JOHANNESBURG – The fate of the rand and South African government bonds will be tied to the extent of the ruling African National Congress’s projected majority win in Wednesday’s elections, and what that would entail for policies, according to analysts.
They spoke as South African assets were on Tuesday signaling increasing investor anxiety in Africa’s most industrialised nation.
Incumbent, President Cyril Ramaphosa will require a huge win to introduce fiscal and policy reforms in the face of opposition from factions within his party.
“President Cyril Ramaphosa’s ANC is all but certain to win this week’s election, but we are skeptical that this will provide impetus to his sluggish reform drive,’’ said John Ashbourne, a senior emerging markets economist at Capital Economics.
This was said in a note to clients.
“The ruling party will, after all, remain sharply divided. We expect that progress will be slow.’’
On Tuesday, the rand gained 0,2 percent to 14,4419 per dollar by 08:28 am in Johannesburg, after weakening by 0,8 percent on Monday.
Volatility measures leave no doubt that rand traders see the election as an immediate, two-way risk. One-week implied volatility for the rand against the dollar has climbed above longer-term measures for the first time since March, and is now higher than any other emerging-market currency including the beleaguered Turkish lira.
The premium of options to sell the currency in the next week over those to buy it, known as the 25 Delta risk reversal, has jumped to a one-month high, suggesting traders are more inclined to hedge against rand declines in the immediate aftermath of the vote. “An ANC majority win nationally of close to 60 percent or higher is currently being seen as likely to strengthen the rand,” Annabel Bishop, chief economist at Investec Bank Ltd.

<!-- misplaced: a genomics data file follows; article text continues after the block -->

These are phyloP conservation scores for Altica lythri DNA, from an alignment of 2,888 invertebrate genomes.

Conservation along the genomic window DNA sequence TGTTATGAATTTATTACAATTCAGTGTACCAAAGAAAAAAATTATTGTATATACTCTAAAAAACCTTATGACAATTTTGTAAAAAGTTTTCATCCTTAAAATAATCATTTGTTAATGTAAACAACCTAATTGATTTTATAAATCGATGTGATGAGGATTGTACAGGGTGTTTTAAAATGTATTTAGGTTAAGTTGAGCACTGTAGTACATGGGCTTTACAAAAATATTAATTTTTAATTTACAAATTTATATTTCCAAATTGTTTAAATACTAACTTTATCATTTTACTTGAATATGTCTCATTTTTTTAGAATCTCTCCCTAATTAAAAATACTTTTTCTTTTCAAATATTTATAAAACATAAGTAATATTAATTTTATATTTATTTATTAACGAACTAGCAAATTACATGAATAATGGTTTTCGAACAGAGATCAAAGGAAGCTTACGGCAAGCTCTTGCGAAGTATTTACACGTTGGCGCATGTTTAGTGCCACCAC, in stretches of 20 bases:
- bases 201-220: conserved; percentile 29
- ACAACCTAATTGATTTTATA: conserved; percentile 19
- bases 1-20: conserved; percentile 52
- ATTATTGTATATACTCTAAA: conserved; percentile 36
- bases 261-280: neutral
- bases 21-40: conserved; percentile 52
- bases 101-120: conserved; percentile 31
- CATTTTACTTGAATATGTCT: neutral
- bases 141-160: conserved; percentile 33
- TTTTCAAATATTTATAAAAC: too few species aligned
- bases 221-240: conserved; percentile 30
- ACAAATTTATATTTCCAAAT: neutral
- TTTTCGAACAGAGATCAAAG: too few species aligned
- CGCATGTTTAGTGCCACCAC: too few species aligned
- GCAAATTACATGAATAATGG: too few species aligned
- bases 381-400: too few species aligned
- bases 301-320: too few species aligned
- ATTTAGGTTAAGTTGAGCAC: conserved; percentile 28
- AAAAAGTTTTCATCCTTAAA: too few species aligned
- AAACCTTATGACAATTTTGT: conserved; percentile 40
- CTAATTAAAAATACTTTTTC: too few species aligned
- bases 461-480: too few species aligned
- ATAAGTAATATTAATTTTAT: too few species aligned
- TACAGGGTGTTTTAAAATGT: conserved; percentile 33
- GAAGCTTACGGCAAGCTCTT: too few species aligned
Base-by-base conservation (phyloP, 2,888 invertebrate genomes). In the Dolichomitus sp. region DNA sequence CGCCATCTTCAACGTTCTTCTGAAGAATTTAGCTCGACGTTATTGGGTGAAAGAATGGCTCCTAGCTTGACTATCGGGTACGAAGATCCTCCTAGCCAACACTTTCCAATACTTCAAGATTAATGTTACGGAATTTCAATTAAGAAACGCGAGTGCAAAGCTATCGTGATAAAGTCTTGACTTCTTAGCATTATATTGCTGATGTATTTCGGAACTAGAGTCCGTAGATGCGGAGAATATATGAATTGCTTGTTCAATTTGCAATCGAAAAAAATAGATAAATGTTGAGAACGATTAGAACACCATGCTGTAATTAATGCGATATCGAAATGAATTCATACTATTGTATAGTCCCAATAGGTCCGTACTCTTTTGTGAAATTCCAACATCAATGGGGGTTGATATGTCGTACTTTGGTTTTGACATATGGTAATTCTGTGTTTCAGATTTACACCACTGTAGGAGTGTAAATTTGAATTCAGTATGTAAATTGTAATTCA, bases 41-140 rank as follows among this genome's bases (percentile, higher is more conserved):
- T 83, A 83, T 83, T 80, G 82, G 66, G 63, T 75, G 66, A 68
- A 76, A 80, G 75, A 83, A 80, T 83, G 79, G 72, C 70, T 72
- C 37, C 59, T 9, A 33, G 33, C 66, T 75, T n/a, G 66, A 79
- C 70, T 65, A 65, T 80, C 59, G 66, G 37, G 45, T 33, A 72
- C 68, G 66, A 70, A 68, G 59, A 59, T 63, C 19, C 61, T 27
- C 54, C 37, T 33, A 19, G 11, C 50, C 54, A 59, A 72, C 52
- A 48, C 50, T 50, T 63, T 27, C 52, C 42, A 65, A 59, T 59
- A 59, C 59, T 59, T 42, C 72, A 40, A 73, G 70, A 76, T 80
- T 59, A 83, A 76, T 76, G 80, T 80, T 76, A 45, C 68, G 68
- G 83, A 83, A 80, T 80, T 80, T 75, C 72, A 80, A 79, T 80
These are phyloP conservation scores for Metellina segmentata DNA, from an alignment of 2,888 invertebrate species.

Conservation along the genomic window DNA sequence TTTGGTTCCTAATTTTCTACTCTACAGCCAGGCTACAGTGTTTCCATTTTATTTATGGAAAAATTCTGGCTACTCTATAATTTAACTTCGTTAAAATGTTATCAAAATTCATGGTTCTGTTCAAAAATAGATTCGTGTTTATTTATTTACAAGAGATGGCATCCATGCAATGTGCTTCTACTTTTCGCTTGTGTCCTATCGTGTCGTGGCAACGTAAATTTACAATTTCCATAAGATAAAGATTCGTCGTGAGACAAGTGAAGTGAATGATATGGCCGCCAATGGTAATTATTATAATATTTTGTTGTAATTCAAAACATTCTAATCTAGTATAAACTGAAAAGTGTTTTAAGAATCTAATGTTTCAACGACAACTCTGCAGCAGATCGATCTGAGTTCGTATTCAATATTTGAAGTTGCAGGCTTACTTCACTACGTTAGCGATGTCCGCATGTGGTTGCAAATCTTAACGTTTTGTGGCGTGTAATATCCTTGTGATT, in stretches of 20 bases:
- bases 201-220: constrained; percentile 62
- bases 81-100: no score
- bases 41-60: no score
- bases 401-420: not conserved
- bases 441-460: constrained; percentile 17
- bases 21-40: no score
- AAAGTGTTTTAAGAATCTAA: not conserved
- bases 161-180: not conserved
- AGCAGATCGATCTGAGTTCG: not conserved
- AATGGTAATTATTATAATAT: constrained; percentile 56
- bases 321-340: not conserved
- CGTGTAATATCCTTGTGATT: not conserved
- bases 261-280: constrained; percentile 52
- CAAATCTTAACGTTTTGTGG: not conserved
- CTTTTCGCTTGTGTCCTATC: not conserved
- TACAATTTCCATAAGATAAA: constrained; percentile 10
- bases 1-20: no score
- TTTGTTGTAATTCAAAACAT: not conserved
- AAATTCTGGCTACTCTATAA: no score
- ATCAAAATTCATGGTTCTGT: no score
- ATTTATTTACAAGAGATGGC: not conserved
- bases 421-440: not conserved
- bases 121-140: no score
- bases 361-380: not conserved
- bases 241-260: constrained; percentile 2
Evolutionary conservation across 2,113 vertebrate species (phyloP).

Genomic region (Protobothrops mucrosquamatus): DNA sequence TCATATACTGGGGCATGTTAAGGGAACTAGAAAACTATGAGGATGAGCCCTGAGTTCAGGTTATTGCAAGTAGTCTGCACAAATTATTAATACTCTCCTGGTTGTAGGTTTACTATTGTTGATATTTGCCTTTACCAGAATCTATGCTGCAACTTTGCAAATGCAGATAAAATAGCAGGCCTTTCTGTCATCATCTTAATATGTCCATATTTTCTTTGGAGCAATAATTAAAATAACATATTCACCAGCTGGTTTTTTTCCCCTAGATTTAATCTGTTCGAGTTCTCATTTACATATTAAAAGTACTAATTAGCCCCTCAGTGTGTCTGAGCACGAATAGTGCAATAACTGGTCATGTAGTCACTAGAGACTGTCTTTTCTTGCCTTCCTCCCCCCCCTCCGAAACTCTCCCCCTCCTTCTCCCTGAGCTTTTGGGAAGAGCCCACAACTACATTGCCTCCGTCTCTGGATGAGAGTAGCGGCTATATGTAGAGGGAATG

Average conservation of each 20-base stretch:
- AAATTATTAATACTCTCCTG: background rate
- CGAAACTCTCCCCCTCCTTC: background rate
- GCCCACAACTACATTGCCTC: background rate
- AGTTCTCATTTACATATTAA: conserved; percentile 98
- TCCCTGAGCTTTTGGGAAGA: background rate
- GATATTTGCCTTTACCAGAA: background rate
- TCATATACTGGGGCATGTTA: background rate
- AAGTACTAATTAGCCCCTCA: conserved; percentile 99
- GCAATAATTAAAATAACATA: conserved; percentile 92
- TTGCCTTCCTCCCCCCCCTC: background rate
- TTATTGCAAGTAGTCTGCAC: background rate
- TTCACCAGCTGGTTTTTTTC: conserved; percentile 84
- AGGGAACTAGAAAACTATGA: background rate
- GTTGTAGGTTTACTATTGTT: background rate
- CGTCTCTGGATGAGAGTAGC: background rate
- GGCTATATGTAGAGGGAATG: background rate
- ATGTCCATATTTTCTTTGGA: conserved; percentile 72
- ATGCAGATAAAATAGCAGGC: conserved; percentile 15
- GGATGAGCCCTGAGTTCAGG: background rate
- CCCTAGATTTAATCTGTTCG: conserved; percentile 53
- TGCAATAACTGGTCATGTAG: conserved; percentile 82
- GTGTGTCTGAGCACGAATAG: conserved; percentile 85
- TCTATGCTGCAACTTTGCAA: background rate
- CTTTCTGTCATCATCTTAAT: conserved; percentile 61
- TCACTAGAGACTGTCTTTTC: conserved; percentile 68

“A material swing towards the left-wing populist parties, either in an election result, or in ANC coalitions after the elections, is believed to risk substantial rand weakness.”
While the options market indicates anxiety over the election itself, bond yields suggest investors are also concerned about long-term prospects for the economy. South Africa’s yield curve has steepened to the widest this year as the rate on 10-year securities rose more than that on two-year bonds. While this is partly due to an increase in longer-dated issuance, it also reflects concern about the implementation of much-needed policy reforms to boost the economy.
“Foreigners aren’t looking at picking up long-term risk due to uncertainty with regards to the fiscal issues South Africa is facing,” said Michelle Wohlberg, fixed-income trader at FirstRand Bank.
Non-residents have sold a net R5,9 billion rand of South African bonds since mid-April, according to JSE data.